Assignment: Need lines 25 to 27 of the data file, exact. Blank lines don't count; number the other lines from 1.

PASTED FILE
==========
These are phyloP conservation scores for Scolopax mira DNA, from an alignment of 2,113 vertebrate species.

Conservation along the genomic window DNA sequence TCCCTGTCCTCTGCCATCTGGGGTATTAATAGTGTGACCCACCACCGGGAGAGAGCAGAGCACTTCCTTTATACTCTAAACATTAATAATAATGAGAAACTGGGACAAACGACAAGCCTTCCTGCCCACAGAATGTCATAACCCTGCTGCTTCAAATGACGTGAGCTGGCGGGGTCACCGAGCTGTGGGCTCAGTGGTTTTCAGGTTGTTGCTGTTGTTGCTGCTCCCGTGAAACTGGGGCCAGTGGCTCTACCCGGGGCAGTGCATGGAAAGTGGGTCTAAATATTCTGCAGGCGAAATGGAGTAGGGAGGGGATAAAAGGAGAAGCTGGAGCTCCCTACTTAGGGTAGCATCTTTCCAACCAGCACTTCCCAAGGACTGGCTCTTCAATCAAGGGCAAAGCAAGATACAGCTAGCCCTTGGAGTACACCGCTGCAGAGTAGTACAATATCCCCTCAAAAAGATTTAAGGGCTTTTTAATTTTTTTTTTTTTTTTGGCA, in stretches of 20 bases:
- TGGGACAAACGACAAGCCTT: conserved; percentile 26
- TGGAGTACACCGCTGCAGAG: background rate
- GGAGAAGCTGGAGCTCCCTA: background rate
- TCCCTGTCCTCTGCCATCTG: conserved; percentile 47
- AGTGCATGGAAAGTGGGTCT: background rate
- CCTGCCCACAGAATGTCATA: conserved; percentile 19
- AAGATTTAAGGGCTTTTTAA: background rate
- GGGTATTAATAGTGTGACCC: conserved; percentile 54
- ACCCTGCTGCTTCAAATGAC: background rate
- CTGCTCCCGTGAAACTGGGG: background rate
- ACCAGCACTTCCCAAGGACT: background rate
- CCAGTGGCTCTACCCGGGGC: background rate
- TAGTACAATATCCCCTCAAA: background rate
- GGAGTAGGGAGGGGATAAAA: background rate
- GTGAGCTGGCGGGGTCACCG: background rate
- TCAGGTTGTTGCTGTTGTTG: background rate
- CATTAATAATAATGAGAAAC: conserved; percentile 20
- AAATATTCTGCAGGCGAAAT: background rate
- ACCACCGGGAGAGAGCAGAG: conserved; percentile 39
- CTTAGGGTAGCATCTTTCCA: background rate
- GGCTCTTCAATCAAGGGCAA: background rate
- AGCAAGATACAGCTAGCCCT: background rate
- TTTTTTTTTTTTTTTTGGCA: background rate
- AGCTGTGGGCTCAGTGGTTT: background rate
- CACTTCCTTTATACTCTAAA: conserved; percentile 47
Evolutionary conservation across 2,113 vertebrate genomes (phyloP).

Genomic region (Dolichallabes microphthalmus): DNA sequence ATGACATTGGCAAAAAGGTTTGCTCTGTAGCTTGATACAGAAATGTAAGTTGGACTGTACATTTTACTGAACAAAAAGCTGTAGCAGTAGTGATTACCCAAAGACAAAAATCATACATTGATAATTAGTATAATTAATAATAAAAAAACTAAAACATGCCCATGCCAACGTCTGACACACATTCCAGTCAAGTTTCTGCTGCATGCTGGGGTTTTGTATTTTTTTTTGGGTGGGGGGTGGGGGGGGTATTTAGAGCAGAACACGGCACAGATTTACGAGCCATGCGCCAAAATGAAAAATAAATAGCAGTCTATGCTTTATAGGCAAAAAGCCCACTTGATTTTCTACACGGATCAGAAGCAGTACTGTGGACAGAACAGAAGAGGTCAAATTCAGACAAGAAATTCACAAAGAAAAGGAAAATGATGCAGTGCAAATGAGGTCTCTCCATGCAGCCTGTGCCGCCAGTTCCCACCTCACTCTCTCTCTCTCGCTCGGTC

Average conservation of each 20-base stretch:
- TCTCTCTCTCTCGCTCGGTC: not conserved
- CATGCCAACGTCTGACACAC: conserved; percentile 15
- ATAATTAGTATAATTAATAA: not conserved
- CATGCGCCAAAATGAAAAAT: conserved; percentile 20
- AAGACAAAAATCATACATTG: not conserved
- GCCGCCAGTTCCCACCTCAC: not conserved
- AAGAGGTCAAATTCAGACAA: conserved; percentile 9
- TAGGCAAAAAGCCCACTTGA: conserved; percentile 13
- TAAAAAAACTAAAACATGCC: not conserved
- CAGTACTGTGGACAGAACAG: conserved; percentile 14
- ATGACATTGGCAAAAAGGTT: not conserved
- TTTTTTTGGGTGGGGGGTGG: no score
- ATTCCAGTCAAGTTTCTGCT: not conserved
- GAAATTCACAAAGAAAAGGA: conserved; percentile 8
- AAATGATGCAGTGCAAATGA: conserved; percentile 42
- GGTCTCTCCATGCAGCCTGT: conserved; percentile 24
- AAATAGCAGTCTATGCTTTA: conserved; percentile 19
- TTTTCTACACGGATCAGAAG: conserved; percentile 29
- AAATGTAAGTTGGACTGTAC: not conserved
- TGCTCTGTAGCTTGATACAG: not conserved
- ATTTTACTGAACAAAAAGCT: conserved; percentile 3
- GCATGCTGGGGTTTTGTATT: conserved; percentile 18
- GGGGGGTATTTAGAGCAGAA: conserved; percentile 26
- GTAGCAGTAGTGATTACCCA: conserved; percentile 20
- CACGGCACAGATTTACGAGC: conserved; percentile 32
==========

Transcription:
- TTTTTTTTTTTTTTTTGGCA: background rate
- AGCTGTGGGCTCAGTGGTTT: background rate
- CACTTCCTTTATACTCTAAA: conserved; percentile 47